Toshiba notebooks are usually reliable but my first Toshiba Satellite Z830 died in less than six hours due to a Windows 7 automatic update and a bad BIOS design.
Satellite or Portégé
The Satellite Z830 model number is PT22LA-001001. Our local shops sell it as the Toshiba Z830/001. Toshiba also have a slightly faster Z830 named the Portégé Z830 with a three year guarantee instead of the one year guarantee for the Satellite. The Satellite has an Intel ULV Core i5-2467M running at 1.60GHz and bursting up to 2.30GHz in turbo mode. The Portégé uses an Intel ULV Core i5-2557M starting at 1.7GHz and bursting up to 2.7GHz.
No documentation in the box
The Toshiba does not include diagnostic documentation. The only documentation is a PDF file in the computer and you cannot access that file when you have major problems.
Limited documentation online
Documentation online at the Toshiba Web site is limited and tells you how to perform three types of emergency restarts. One is the standard battery removal technique but you cannot remove the battery without opening the case, which invalidates the guarantee. When the Z830 broke, I tried the other two reboots and neither worked. Nothing appeared on the screen no matter what I did.
After some wild experiments, I worked out the problem was the display. I tried switching the display using the display switch function on the keyboard but that did not work.
Another hair-brain idea. Perhaps the LCD display is broken and I can use an external display to conduct some diagnostics. Bingo, the external display showed something and it was a Windows restarted locked at an error message. I was able to get past the error message then switch back to the notebook screen.
Here is the sequence of events:
- I made the mistake of leaving Windows automatic updates switched on.
- Windows made an automatic update that broke everything (as usual).
- The Windows automatic update rebooted (as usual).
- The Windows reboot did not complete (as usual after a Microsoft .NET update).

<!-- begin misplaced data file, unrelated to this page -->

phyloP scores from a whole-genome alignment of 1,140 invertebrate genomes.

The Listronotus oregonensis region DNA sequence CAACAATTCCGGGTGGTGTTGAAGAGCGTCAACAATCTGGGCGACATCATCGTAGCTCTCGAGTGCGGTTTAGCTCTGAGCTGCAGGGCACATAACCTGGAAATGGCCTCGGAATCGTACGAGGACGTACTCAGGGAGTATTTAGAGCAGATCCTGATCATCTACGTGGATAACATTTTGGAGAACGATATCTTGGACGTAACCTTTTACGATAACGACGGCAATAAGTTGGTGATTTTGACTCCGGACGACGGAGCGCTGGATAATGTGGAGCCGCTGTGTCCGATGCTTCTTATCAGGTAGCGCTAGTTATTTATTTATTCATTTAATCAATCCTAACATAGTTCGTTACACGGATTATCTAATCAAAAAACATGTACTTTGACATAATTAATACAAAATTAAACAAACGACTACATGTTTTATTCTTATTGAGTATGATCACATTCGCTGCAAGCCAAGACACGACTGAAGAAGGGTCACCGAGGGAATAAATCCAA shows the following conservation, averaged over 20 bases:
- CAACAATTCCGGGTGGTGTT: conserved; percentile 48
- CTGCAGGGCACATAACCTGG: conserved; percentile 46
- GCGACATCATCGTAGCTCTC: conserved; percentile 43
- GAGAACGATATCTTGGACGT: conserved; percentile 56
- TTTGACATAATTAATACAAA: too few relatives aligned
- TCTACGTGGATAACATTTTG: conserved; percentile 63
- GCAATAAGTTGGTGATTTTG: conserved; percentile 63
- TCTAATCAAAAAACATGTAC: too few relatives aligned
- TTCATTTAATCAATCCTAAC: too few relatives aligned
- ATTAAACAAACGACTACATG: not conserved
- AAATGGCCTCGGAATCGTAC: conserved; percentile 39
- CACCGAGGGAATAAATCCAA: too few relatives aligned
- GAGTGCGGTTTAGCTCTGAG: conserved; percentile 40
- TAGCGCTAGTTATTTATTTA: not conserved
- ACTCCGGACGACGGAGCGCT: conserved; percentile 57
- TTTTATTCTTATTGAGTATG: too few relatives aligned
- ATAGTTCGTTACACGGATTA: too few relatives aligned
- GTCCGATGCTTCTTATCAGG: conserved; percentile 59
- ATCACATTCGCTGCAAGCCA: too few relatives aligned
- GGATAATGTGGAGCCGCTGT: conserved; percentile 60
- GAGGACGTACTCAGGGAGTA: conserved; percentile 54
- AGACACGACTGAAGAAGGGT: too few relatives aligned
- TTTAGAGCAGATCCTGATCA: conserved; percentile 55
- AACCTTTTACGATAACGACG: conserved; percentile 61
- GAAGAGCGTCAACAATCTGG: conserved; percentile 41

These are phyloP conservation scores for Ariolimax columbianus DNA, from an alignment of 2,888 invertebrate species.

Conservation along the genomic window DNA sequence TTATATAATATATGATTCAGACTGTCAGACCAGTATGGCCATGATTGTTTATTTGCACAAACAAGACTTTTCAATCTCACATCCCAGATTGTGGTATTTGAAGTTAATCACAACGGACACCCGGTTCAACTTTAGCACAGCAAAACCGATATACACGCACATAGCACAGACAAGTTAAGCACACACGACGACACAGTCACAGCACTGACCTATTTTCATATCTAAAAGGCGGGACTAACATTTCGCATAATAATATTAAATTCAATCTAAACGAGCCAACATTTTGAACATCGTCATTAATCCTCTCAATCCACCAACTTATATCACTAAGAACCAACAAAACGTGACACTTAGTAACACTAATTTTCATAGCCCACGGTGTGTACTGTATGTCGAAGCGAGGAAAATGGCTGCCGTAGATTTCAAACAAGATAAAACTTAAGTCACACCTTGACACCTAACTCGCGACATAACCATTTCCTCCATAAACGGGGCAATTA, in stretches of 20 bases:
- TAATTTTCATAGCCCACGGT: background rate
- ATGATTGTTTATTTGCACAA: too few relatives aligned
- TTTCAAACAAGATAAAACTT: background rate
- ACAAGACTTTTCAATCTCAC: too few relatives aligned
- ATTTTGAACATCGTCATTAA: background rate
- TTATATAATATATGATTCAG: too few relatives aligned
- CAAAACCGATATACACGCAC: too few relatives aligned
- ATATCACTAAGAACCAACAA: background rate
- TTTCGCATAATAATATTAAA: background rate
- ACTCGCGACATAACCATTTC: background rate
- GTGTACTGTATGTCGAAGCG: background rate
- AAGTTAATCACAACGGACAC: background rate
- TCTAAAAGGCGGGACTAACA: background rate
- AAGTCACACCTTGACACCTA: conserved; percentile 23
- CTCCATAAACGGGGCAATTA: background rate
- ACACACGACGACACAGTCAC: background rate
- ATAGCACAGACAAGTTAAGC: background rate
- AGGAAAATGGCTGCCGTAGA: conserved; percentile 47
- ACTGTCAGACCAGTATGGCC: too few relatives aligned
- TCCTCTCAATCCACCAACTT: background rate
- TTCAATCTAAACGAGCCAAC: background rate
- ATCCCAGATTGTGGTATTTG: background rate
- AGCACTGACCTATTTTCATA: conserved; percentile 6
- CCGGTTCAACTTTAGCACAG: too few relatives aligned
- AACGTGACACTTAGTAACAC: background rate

- The broken Windows tried to display the reboot message on the wrong display.
- I connected the external display because I thought it was a hardware error.
- The external display showed the stupid mistake by in Windows.
- I bypassed the Windows stupidity.
- The Toshiba display button let me fix the display selection.
Why did Toshiba decide to stop using the normal keyboard display selection and use a different switch? Why did they act even more stupid by using a switch that depends on Windows working. If you switch to an external screen then remove the external screen, you cannot switch back. The same thing happens when Windows decides to display messages only on the disconnected connection.
The Toshiba hardware became unusable in less than 6 hours. It was only luck that I happened to have a spare display to connect. It was only luck that I happened to have a few minutes to try one more test after wasting all my time on the tests listed at the Toshiba Web site. Another hour would have seen the Toshiba despatched by courier to the repair centre. Perhaps Toshiba should move the
How to install Linux page up to the top of the diagnostic pages.
There is no permanent fix for this type of Windows error because no matter what settings you set, Microsoft's automatic updates will randomly ignore many of your settings and reset some your settings. The computer is too new to upgrade to Windows XP.
The Toshiba BIOS should be fixed to let me switch from the external display to the internal display no matter what Windows wants to do. If you are a computer manufacturer, the only thing you control is the BIOS. You know that Windows will always make a stupid decision somewhere. You should give us the chance to override Windows.
Installing Linux is the longest term solution. Bluetooth is the only thing in the Z830 not currently supported by Linux. I rarely use Bluetooth on a notebook and could live with the Toshiba running Linux without Bluetooth.
Infected by Windows